A photo of Teresa Gaddy. Photo credit: Emilie Chen
As the Program Manager of the Green Workforce Collaborative, Teresa Gaddy envisions empowering young adults to have the access and agency they need to enter the green jobs sector. In this interview, Teresa talks with Director of Communications Doe Hatfield about her role mentoring Academy participants, helping uncover their inherent potential.
Your role here at Ecotrust, and with the Green Workforce Collaborative, is a workforce development role. So let’s start with your own work history: how did you get here?
I worked as a peer mentor while I was in graduate school. I loved helping students; we worked on their critical thinking skills, writing skills, engaged in group discussions. It was all about teaching them how to be a successful student.
The students you mentored, what were some common struggles?
I worked with sophomores on a course that was required and, because it was mandatory, it was a lot more diverse. A lot of the issues were around learning how to adult for the first time. Being on their own and navigating responsibilities. And, of course, worries about finances.
I see the same kind of things happening in the communities I’m working with now.
As a mentor, and now in the Green Workforce Academy, I want the people I serve to understand I am a resource. If there’s a barrier getting in the way, let’s strategize some options that will work for you.
Another big piece for me is being transparent. I really value transparency, especially in positions of power. Any time I’ve been in a supervisory role I’m very upfront: This is what my experience has been; this is how I dealt with that struggle. Because I want you to see me as a person, and see you are equally as capable of achieving success, whatever that looks like for you.
Your work with Green Workforce Academy has lots of similarities to mentoring, but what are the differences?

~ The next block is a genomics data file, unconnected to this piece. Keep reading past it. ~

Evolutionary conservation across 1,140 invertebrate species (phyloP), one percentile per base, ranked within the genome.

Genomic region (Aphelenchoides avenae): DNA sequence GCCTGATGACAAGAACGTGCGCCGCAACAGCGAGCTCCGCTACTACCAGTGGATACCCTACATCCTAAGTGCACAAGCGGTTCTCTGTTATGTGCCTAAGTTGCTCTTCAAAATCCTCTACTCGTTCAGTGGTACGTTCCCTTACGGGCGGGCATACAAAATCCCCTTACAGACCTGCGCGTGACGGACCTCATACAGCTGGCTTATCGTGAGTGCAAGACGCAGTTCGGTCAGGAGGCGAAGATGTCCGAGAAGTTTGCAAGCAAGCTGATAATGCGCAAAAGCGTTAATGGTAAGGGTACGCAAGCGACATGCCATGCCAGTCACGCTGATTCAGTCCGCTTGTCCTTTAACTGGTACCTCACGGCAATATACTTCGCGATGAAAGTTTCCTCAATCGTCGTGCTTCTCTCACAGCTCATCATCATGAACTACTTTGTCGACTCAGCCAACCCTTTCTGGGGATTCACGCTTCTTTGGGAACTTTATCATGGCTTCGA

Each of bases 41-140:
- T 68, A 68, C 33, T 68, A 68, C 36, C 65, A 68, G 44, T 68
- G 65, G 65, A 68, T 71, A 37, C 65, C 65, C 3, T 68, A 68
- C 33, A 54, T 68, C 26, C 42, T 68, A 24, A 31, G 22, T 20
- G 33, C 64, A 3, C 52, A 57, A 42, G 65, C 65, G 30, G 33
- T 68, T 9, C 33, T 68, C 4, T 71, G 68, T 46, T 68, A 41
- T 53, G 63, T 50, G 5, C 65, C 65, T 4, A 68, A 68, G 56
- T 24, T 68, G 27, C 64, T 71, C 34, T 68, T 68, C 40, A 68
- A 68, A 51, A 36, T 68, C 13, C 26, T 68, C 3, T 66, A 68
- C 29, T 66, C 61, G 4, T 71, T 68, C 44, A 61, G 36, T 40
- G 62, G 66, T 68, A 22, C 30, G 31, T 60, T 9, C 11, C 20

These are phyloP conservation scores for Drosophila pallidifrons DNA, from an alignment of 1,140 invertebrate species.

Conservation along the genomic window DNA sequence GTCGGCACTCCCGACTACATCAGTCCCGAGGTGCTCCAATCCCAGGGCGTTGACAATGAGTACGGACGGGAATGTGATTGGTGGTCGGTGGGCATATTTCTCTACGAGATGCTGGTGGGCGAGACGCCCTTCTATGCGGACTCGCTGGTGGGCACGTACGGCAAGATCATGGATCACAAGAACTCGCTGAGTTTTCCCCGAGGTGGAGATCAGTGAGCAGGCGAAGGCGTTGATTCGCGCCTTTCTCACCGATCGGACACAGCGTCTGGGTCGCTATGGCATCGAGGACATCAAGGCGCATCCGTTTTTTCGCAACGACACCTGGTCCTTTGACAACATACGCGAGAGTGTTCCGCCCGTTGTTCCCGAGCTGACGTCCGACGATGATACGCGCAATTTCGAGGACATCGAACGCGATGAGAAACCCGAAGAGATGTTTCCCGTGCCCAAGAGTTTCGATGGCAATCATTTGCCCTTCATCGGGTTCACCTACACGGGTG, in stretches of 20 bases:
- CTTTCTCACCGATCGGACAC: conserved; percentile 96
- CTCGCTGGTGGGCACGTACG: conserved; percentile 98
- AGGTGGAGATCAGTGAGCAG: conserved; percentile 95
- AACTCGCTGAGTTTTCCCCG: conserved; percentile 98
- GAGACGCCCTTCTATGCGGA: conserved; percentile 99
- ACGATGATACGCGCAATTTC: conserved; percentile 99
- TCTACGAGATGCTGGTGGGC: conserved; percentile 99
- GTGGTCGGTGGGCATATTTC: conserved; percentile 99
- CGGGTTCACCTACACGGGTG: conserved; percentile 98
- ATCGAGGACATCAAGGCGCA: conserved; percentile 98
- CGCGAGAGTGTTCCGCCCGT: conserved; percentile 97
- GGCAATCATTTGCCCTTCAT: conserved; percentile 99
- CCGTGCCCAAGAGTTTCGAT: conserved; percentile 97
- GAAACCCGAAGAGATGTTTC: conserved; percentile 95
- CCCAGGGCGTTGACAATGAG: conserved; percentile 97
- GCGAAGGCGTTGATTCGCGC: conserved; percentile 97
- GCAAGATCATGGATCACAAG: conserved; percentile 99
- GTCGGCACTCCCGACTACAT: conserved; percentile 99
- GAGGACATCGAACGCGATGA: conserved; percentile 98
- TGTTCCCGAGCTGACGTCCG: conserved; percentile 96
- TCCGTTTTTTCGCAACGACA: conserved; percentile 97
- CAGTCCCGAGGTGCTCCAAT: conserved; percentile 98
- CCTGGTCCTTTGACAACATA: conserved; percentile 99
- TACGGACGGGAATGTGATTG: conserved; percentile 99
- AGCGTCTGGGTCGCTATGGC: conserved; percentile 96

It’s a different setting than college, and I just have to be more flexible, be willing to listen, and adapt. This role has really challenged me to walk the fine line of being sympathetic while also holding the participants accountable.
Over the past six months, I’m realizing more clearly the needs of the communities that we are serving. There can be a plethora of barriers the students bring with them to the program. Most revolve around a lack of resources—transportation, food, housing stability. Trauma in various forms are also prominent, and those of us who work directly with participants need to be able to respond with compassion and help to promote resiliency.
So, it requires a lot of effort and commitment for students to participate in the Green Workforce Academy. What do they get out of the program?
My hope is that it highlights all the possibilities available to them. I want them to know they don’t have to settle for a lifetime of low wages and unfulfilling work. There are entry-level jobs you can do, and you can start on a pathway of something that interests you, earns a living wage, and helps your community.
For so many of us, when we finish high school, nobody says, “Okay, here’s what is available to you.” I think that’s the hardest part. You just don’t know unless you luck into knowing someone, or you go into an organization like Self Enhancement, Inc. and they say, “Oh, have you heard about this program?”
“Everybody needs to be at the table if we’re going to solve the problems that we’re facing.
My only real screening for students is that they want to work. I hope after participating in the program, if you weren’t passionate about the environment before, you are by the time you’ve finished.
What’s your hope for the students that participate in the GWA?